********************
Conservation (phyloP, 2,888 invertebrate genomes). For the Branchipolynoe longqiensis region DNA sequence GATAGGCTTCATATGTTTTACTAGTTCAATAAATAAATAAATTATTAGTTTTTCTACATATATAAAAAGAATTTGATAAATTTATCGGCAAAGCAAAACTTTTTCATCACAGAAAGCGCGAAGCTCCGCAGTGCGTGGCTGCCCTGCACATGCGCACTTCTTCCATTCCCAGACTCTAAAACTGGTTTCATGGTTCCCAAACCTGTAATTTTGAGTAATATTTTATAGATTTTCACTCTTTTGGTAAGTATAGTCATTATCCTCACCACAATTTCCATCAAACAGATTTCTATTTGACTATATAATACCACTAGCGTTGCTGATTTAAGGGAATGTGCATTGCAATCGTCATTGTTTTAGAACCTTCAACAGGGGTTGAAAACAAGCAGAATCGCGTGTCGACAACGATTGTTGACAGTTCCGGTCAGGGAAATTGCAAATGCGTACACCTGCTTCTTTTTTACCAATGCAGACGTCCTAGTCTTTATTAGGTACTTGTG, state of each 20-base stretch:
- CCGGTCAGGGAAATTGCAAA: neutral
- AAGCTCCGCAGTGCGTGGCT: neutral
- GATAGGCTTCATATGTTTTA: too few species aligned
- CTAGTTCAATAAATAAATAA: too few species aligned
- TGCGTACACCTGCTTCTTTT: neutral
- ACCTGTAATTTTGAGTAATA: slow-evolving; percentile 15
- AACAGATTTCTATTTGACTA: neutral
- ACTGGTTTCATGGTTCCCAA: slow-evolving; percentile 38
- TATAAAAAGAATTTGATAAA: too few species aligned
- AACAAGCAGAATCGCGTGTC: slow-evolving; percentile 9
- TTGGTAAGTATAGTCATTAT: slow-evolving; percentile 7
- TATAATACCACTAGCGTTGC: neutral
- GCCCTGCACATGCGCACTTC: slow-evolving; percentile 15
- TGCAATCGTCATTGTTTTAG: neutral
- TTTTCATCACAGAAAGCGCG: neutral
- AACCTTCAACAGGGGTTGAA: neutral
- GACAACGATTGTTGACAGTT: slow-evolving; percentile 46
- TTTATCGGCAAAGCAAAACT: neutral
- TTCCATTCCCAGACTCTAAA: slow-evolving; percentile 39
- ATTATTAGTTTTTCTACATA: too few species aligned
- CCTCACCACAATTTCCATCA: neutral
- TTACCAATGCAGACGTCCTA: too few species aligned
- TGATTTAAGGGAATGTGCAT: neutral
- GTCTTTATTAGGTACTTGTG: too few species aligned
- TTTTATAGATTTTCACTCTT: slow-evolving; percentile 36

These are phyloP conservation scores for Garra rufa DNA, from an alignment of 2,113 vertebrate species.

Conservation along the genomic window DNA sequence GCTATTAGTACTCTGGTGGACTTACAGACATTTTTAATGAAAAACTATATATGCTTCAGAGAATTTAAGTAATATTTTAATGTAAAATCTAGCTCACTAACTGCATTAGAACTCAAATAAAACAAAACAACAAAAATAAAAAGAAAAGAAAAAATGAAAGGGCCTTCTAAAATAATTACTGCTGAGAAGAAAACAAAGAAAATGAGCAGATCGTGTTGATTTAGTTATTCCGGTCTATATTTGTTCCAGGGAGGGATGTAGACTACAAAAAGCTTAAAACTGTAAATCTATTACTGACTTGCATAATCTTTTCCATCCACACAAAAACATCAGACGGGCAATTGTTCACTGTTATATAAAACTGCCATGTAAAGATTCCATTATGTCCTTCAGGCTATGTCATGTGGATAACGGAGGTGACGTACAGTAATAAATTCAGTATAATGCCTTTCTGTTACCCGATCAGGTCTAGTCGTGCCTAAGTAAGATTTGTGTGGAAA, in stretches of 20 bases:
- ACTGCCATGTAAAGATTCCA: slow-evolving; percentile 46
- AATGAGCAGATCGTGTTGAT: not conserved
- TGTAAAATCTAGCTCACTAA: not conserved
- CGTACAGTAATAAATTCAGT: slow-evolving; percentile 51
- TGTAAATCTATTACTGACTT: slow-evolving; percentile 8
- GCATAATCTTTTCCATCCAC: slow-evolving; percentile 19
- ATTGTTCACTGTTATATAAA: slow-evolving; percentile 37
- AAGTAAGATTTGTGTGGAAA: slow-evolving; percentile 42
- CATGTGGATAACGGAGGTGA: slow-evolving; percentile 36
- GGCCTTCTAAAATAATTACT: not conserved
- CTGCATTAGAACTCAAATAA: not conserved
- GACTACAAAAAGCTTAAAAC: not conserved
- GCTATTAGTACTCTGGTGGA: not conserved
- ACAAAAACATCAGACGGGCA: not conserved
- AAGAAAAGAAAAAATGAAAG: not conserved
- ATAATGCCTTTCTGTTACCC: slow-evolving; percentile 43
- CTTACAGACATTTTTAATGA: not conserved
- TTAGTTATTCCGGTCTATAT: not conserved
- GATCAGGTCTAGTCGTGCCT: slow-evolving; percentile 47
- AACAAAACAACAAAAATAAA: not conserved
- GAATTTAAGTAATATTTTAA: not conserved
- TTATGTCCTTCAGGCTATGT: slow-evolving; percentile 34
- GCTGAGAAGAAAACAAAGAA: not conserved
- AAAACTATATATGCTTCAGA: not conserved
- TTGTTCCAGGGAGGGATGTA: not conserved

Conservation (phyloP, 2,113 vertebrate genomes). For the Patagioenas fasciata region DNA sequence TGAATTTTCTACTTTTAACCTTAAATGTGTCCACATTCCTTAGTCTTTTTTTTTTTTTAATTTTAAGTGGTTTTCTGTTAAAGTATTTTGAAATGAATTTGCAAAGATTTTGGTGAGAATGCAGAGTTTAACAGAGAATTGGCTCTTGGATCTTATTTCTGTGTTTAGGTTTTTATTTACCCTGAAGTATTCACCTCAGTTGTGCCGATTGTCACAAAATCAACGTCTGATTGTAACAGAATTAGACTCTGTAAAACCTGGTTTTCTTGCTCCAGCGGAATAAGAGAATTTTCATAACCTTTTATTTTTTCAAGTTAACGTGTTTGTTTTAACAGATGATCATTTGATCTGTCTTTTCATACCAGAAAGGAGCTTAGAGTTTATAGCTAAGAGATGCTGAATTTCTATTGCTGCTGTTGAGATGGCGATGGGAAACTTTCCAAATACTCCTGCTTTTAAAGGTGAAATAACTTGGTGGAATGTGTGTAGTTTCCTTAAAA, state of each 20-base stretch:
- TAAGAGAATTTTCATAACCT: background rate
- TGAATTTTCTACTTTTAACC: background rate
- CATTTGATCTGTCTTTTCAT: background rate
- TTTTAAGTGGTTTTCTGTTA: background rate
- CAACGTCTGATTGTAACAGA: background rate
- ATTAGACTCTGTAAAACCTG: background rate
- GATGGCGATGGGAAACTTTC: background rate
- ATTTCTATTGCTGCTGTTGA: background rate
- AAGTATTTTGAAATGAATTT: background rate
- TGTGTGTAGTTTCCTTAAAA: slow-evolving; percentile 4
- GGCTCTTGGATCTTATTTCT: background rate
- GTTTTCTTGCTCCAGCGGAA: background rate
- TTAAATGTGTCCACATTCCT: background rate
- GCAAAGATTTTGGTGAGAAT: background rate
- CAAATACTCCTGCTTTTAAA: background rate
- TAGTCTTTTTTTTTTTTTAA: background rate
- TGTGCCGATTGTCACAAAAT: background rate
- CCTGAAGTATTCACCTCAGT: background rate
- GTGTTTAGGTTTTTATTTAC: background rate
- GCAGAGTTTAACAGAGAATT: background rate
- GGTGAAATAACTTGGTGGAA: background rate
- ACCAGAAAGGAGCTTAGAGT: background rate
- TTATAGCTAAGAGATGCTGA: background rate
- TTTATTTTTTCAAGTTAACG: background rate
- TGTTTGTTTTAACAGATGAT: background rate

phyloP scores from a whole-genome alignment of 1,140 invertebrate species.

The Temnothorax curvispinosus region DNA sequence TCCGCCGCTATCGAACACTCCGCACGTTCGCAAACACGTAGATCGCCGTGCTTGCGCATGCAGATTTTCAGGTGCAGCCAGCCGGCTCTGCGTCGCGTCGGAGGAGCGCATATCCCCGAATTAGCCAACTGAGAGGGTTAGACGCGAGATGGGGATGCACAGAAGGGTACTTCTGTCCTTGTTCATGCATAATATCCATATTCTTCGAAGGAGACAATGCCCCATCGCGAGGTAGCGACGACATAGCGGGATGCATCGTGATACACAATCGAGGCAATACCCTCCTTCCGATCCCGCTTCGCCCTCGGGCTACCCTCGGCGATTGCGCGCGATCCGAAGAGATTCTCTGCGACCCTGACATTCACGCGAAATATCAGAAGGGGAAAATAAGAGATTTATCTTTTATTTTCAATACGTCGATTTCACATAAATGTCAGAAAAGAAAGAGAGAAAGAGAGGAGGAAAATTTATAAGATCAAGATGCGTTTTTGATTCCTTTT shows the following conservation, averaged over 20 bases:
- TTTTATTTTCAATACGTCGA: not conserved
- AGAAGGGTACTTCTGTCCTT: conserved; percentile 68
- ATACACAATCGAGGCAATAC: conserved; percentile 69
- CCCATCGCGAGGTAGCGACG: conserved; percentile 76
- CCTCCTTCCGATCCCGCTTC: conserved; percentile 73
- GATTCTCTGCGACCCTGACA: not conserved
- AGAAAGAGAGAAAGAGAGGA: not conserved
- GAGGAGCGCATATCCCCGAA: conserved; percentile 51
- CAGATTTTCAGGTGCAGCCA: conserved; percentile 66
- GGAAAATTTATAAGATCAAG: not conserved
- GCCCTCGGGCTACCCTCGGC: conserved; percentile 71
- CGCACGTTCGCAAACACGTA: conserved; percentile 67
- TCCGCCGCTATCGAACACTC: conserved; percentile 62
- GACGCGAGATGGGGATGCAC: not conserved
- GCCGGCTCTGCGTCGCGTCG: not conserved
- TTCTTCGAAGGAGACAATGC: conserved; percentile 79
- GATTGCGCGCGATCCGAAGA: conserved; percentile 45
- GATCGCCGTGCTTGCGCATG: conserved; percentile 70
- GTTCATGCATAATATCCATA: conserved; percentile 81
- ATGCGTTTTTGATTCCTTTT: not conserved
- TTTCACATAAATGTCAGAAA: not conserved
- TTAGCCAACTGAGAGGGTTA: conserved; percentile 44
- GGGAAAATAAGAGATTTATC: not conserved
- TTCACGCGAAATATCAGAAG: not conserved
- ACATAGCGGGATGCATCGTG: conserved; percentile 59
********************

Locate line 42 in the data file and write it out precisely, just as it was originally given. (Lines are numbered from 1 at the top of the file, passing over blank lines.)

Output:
- ACAAAAACATCAGACGGGCA: not conserved